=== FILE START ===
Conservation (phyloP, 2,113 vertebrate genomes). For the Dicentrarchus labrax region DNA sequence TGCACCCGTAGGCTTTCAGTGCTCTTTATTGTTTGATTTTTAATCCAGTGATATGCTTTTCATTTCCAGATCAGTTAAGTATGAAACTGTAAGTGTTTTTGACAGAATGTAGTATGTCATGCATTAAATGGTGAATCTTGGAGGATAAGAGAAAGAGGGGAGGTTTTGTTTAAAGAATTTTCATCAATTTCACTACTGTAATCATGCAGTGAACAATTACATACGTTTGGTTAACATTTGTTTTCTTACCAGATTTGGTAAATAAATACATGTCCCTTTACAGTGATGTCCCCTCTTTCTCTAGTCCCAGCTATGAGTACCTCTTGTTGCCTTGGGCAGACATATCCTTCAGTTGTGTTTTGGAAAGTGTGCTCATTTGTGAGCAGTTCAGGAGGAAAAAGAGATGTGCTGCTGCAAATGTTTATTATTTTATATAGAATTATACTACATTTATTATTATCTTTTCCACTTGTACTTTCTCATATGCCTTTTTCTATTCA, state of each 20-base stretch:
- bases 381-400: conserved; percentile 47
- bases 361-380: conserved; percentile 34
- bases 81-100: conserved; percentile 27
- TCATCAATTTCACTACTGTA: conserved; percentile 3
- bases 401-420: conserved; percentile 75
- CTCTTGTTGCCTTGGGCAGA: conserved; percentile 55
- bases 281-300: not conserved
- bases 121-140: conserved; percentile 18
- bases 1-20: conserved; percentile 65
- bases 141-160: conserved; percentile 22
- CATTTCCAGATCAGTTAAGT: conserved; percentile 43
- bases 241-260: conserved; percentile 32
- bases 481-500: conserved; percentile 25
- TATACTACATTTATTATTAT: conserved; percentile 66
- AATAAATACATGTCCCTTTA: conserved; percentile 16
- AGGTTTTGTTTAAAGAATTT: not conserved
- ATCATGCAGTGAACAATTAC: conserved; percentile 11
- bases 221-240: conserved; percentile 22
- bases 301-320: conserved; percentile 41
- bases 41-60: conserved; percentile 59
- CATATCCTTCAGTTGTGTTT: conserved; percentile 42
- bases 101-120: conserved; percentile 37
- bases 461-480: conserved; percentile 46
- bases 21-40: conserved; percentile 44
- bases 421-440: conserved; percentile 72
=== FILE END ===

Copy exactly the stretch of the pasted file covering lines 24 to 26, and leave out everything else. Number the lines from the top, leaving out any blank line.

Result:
- bases 461-480: conserved; percentile 46
- bases 21-40: conserved; percentile 44
- bases 421-440: conserved; percentile 72